NASA Technical Reports Server (NTRS)

    Cavalieri, D. J.; Zwally, H. J.

    1985-01-01

    An overview is presented of Antarctic and Arctic sea ice studies using data from the Nimbus-5 ESMR and the Nimbus-7 SMMR passive microwave radiometers. Four years (1973-1976) of ESMR data for the Antarctic Ocean define the characteristics of the seasonal cycle including regional contrasts and interannual variations. Major advances include the discovery of the Weddell polynya and the presence of substantial areas of open water in the Antarctic winter pack ice. Regional differences in sea ice extent on time-scales of about a month are shown to be associated with variations in surface-wind fields. In the Arctic, the computation of sea ice concentration is complicated by the presence of multiyear ice, but the amount of multiyear ice becomes an important measurable quantity with dual-polarized, multifrequency passive microwave sensors. Analysis of SMMR data demonstrates its advantage for studying the spatial and temporal variability of the Arctic ice cover. Large observed interannual variations in the distribution of the multiyear pack ice and the presence of significant divergent areas in the central Arctic during winter contrast markedly with the classical view of the Arctic pack ice.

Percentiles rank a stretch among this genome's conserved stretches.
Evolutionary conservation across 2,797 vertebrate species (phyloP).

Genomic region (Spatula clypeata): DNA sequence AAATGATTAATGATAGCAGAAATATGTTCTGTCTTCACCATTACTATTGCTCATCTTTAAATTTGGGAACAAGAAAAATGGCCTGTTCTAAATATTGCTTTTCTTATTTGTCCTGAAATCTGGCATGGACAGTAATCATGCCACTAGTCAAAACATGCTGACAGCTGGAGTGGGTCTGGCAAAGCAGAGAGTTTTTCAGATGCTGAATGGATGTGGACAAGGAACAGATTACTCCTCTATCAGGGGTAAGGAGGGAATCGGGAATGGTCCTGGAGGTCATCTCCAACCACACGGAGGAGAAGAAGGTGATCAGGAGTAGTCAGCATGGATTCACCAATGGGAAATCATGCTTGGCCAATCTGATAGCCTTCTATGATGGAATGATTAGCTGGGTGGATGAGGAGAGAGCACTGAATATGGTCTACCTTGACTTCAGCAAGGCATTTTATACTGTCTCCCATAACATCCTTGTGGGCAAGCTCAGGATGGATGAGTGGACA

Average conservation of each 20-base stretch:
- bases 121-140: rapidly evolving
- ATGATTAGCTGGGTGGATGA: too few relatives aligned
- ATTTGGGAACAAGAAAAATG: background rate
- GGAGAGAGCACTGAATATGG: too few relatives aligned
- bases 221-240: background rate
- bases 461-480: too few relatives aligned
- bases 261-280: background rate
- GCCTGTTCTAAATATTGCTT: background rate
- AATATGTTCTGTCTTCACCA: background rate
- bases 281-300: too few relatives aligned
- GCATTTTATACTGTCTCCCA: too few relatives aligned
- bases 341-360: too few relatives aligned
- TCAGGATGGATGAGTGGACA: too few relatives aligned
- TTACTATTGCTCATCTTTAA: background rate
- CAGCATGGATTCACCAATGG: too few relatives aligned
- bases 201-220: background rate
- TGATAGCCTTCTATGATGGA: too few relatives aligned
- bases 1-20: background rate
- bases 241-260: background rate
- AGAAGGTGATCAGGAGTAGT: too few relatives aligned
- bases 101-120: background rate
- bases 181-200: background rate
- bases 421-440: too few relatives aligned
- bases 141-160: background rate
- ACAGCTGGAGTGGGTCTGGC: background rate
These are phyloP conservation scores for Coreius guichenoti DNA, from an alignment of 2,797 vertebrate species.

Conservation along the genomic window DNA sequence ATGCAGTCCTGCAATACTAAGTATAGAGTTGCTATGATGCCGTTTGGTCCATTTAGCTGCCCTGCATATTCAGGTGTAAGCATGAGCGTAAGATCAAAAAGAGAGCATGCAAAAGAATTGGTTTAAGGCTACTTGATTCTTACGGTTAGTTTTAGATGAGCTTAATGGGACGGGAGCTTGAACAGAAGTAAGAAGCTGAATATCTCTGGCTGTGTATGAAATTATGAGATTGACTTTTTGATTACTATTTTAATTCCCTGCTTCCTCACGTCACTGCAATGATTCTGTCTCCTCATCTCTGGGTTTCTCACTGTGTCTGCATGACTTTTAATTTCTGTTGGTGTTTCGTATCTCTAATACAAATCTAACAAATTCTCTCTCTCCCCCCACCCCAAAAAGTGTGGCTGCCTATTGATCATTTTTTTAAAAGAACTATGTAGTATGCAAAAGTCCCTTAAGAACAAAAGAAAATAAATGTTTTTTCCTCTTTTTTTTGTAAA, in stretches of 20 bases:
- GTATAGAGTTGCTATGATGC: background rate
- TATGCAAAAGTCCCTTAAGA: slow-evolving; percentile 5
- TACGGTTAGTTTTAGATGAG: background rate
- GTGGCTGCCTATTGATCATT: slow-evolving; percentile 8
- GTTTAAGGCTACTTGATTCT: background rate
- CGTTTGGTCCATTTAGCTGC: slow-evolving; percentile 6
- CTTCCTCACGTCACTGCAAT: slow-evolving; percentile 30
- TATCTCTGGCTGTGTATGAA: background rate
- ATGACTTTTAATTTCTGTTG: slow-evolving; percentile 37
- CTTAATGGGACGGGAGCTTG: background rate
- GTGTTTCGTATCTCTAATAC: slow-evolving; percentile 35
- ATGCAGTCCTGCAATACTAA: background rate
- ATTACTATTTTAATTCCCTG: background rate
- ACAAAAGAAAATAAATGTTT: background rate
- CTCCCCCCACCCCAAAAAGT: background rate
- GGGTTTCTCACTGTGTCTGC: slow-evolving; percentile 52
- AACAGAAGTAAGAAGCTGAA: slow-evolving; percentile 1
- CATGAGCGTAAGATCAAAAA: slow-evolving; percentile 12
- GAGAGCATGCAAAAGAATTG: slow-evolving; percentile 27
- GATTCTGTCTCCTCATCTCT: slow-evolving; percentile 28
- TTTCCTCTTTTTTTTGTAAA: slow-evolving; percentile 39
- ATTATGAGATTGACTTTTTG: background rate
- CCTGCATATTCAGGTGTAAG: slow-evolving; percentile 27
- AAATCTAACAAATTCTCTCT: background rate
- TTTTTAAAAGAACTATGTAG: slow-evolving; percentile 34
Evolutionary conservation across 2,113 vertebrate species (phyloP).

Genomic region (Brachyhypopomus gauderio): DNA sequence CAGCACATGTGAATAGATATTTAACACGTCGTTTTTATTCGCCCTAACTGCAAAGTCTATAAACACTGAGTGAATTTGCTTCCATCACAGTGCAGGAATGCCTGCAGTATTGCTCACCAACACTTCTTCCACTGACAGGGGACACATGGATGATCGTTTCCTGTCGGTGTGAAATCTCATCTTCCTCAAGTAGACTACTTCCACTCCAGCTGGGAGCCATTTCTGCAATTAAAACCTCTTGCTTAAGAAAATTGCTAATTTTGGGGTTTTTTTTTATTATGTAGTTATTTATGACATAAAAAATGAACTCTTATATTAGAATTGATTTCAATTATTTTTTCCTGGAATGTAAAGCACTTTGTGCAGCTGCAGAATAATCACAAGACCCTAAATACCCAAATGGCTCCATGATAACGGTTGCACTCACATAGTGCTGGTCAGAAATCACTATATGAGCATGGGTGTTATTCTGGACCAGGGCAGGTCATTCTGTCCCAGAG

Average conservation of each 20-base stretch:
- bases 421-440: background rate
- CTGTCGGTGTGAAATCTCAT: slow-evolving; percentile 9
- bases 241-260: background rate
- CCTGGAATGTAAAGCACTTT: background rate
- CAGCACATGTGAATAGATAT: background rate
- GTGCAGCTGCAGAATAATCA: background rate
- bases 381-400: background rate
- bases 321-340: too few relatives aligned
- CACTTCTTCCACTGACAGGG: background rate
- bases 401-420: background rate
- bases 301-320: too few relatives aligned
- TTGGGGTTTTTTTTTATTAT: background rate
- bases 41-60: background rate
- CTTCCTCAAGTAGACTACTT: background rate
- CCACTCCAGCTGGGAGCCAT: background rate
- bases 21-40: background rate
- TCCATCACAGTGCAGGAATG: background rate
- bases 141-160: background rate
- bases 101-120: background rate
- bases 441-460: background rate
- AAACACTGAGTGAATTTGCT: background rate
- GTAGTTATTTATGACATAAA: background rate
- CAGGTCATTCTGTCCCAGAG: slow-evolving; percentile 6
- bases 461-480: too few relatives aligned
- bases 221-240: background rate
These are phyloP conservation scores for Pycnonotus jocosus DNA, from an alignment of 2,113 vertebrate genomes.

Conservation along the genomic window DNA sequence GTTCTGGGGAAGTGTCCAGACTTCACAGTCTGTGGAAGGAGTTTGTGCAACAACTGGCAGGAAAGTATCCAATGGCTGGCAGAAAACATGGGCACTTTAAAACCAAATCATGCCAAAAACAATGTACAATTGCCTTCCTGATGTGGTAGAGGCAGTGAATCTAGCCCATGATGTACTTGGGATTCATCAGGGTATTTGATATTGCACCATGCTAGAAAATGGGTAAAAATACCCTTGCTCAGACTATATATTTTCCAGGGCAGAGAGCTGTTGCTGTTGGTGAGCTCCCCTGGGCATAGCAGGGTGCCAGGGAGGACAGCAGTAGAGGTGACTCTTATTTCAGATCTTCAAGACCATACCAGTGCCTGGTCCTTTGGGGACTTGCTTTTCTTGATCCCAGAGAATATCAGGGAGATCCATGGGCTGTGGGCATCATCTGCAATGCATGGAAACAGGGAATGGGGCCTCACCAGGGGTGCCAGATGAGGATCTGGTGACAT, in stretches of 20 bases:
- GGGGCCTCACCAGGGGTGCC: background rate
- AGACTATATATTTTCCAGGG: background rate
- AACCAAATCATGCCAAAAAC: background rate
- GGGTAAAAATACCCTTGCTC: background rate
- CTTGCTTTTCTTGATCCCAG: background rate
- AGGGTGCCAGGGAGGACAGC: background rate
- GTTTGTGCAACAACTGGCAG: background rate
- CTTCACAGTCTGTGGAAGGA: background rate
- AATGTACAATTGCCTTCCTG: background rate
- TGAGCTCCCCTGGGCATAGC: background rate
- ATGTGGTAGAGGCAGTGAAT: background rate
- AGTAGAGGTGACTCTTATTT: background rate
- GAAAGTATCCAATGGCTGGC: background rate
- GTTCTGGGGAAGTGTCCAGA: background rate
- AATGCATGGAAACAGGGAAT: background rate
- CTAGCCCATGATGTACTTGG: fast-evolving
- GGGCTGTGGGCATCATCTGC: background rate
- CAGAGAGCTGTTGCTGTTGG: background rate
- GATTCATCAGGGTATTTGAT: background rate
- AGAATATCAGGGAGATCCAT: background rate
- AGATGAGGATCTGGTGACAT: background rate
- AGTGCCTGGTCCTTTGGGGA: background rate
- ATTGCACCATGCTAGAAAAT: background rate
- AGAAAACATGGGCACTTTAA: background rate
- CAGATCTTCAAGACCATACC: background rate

15. Melting Ice, Rising Seas

    NASA Video Gallery

    Sea level rise is an indicator that our planet is warming. Much of the world's population lives on or near the coast, and rising seas are something worth watching. Sea level can rise for two reason...

  16. Sea Ice Concentration and Extent

    NASA Technical Reports Server (NTRS)

    Comiso, Josefino C.

    2014-01-01